- Let’s subsidize their health club dues.
- Let’s pay them for referral leads.
- Let’s buy a real popcorn machine for the break room.
Get the picture? Sound all too familiar?
Want to truly engage your people? First step: Observe, research and solicit information to determine what motivates your BEST performers.
Many studies tell us that engaging millennial employees it is simply being more inclusive. Millennial top performers want to be in the loop, they want transparency AND opportunity. Older, experienced employees in your accounting firm have become accustomed to all the mystery, secrecy and complacency.
Major change is difficult for some CPAs. I like to recommend taking baby steps to improve things inside your firm. It can be a small step but at least TAKE THAT SMALL STEP.
Do this: Take one of your high-profile engagements, one that is challenging and interesting, away from one of your long-time managers (who has had it for years) and assign it to a not-so-long-time millennial (that’s someone under 35 years of age).
That will do more to engage an up-and-comer than all the free bagels you can buy.
When people are financially invested, they want a return. When people are emotionally invested, they want to contribute.
Tuesday, February 10th, 2015
About this time of year, many CPA firm leaders make some decisions about when to have your annual retreat, where to have your annual retreat and who should facilitate your annual retreat. That’s all well and good – do that.
Here’s my advice:
- Keep it simple
- Focus on fewer initiatives and shorter timeframes.
It is better to identify one important item and get it done in 6 months than to make a list of 6 or 8 important items and not do any of them well.
All partners have “pet” projects, things they would like to see accomplished or implemented. Most of them are important. But, as firm leaders, it is your job to pick the most important and then get it done!
As Michael Porter has said, “The essence of strategy is choosing what not to do.”
Take time to deliverate, but when the time for action comes, stop thinking and go in.
Monday, February 9th, 2015
I really enjoyed hearing about wellness programs inside CPA firms. It was all the rage a few years back. As with many programs inside accounting firms, I wonder if they are all thriving.
I have blogged about the topic of how important standing up is to the health of someone, like you, who sits in front of a computer most of the day. Here’s a couple of my posts on the topic:
Stand Up and Be Counted - June 20, 2014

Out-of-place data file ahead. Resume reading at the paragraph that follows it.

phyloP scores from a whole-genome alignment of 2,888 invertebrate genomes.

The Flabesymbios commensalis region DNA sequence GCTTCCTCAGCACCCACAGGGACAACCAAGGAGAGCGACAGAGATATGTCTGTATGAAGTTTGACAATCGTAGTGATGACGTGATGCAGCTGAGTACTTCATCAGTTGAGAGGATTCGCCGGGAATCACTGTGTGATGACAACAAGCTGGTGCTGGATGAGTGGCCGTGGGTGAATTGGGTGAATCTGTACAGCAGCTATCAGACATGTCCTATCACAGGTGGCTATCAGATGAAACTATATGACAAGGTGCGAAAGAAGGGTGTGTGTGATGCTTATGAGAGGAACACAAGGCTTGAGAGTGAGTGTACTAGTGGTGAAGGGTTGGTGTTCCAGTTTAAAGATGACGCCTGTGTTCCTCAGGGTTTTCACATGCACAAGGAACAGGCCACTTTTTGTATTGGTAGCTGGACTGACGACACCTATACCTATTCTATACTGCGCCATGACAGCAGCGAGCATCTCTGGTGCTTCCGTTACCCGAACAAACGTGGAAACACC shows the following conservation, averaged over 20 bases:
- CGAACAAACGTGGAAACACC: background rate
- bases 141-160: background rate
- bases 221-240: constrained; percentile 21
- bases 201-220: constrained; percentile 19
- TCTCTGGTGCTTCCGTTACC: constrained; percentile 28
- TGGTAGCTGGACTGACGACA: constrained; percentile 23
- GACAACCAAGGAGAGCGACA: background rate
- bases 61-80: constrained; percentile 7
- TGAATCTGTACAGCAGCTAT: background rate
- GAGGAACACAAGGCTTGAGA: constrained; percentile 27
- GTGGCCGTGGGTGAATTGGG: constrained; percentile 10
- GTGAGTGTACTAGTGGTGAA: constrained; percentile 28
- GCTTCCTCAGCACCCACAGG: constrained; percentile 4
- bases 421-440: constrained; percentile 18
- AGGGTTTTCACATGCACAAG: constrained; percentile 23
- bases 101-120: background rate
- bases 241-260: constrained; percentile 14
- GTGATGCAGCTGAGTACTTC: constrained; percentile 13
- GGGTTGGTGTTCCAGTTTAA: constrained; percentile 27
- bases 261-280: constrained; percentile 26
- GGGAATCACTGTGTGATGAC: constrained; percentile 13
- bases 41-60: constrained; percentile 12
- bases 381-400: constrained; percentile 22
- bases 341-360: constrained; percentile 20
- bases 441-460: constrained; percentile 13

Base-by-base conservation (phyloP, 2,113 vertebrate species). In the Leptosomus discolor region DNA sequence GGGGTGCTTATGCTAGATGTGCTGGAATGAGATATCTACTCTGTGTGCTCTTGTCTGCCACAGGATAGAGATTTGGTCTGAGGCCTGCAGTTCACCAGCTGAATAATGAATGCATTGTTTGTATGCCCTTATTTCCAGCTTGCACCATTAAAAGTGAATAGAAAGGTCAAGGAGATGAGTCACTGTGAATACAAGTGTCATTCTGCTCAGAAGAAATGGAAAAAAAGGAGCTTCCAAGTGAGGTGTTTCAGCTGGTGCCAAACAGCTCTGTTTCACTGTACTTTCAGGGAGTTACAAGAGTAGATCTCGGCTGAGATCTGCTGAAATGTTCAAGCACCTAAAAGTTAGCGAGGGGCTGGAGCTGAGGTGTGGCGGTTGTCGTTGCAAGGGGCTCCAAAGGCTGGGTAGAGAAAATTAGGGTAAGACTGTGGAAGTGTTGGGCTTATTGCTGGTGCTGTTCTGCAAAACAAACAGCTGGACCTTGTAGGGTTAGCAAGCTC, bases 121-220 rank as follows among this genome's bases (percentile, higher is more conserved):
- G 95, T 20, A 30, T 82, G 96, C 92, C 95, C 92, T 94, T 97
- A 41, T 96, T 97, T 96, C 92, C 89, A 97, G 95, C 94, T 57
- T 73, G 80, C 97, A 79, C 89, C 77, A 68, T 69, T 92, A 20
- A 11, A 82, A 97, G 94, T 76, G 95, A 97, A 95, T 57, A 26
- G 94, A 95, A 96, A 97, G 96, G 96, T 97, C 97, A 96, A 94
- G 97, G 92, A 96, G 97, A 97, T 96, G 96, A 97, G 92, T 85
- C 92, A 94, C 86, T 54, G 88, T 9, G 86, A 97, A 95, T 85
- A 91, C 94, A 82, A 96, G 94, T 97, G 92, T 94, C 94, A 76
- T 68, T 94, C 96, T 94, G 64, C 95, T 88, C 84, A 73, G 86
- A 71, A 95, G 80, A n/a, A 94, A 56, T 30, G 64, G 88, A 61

Less Sit Down Time – More Stand Up Time - July 10, 2013 (with pictures)
Here’s more info and ideas about the benefits of standing:
- Five or more hours of sedentary sitting is the health equivalent of smoking a pack and a quarter of cigarettes.
- Studies have shown that our bodies can benefit from simply standing up, contracting muscles and moving. Stand up every 20 minutes (set the timer on your phone).
- New science shows very persuasively that standing up about every 20 minutes, even for only a minute or two, reduces your risks of developing diabetes and heart disease.
Read more about it here…..
If you stand up and be counted, from time to time you may get yourself knocked down. But remember this: A man flattened by an opponent can get up again. A man flattened by conformity stays down for good.
Thomas J. Watson, founder of IBM
Tuesday, February 3rd, 2015
The title, above, should get your attention. Developing women inside your CPA firm is a major step in business development for the entire firm.
Last week at Winning Is Everything, I talked about the important role of male allies helping females succeed in public accounting.
During the presentation I mentioned the Accounting MOVE Project as a possible resource for CPA firm leaders. On the site you can access The Business Case for Advancing Women in Public Accounting.
Here’s some interesting stats…. follow the link to read the entire article.
- Fewer women are entering public accounting. In 2002/03, women comprised 56% of new accounting grads (B.A. and M.S. combined). In 2012/13, the comprised 48%. (via AICPA 2013 Trends in Supply of Accounting Graduates)
- Women comprise 61.3% of the 1.814 million American accountants and auditors. (via Bureau of Labor Statistics 2014)
- Companies with one or more women on their boards deliver a compound return of 3.7% more than those with no women on their boards, since 2005. As well, these companies have a higher return on investment, higher valuations and higher payout ratios. (via Credit Suisse Gender 2000, September 2014)
- Women managers more effectively engage employees of both genders. Women outscore men on 11 or 12 elements of developing employees, including giving consistent, specific feedback and encouragement, and investment in employees’ development. (via Gallup, October 2014)